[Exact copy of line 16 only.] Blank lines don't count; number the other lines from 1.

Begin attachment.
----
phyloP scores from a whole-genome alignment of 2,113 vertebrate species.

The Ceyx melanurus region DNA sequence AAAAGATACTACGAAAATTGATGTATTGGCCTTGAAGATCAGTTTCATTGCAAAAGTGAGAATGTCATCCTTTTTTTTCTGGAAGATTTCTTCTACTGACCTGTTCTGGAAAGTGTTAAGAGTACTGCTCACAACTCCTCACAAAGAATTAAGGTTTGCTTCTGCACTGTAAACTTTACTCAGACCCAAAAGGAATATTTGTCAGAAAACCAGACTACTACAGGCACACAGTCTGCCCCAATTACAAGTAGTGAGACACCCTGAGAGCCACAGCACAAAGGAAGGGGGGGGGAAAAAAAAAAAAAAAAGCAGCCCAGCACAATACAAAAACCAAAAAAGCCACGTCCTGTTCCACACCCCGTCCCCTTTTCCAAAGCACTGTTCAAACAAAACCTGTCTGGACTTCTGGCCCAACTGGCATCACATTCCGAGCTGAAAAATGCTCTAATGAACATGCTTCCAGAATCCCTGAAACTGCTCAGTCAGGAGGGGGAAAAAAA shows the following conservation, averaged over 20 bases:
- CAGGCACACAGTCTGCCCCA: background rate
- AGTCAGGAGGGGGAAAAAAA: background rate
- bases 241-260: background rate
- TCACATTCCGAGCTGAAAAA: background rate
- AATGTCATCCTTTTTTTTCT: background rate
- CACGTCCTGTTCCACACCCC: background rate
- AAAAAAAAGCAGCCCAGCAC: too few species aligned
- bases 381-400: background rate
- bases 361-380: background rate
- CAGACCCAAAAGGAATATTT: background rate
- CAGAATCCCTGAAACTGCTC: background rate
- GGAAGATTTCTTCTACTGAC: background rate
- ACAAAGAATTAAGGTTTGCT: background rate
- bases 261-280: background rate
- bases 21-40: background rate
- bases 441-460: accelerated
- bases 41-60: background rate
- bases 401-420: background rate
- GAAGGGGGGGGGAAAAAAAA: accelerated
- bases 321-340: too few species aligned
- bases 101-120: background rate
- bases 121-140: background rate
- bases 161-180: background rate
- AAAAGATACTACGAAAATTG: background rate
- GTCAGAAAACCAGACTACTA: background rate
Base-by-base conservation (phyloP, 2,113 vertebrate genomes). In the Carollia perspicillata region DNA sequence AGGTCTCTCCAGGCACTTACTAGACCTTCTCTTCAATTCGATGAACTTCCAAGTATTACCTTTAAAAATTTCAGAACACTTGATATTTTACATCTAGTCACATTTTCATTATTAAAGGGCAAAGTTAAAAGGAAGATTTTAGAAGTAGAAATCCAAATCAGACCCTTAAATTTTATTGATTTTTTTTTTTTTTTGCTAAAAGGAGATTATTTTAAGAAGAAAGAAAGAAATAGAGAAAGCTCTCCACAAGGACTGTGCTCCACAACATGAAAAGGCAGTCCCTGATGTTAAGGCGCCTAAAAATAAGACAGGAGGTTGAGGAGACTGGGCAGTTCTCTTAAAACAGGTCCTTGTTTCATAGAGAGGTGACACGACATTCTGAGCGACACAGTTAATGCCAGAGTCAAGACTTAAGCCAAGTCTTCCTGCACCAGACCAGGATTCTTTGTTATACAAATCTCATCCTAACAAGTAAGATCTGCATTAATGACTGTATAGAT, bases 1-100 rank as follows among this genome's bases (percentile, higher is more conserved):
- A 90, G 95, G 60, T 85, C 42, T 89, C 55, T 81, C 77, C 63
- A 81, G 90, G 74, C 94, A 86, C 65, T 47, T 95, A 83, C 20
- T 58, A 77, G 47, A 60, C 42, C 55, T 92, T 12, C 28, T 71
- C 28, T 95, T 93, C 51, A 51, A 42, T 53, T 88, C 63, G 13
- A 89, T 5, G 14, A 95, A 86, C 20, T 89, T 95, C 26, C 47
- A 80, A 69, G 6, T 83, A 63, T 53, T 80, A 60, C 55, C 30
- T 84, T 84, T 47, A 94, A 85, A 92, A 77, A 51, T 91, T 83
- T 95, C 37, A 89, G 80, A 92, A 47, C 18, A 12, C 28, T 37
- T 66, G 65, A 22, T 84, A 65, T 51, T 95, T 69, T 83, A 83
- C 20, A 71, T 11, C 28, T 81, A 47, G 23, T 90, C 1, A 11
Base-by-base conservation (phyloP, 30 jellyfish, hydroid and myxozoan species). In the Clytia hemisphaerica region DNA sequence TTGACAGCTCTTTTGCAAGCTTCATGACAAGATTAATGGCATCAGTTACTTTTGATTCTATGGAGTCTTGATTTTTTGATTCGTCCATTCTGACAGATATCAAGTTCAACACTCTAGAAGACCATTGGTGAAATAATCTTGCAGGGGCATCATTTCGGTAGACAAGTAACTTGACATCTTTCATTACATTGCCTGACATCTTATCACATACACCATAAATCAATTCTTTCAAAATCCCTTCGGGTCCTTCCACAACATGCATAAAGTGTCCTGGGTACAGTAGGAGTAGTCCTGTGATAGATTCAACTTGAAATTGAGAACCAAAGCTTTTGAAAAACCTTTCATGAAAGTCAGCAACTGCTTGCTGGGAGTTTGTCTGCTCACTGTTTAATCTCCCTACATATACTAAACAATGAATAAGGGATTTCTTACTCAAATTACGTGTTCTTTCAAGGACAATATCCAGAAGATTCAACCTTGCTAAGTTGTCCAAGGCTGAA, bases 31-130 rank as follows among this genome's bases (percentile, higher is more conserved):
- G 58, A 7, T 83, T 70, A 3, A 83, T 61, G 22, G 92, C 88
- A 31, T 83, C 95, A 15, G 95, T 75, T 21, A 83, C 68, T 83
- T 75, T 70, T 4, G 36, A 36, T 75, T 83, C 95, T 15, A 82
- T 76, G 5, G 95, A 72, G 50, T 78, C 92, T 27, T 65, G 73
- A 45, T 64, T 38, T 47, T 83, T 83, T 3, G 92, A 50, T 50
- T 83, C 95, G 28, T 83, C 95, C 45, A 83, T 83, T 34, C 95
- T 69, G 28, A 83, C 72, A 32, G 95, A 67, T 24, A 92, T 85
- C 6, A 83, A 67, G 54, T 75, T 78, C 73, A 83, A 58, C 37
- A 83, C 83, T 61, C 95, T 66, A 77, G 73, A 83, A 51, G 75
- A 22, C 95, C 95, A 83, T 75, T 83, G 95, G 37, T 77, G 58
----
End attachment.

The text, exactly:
- bases 261-280: background rate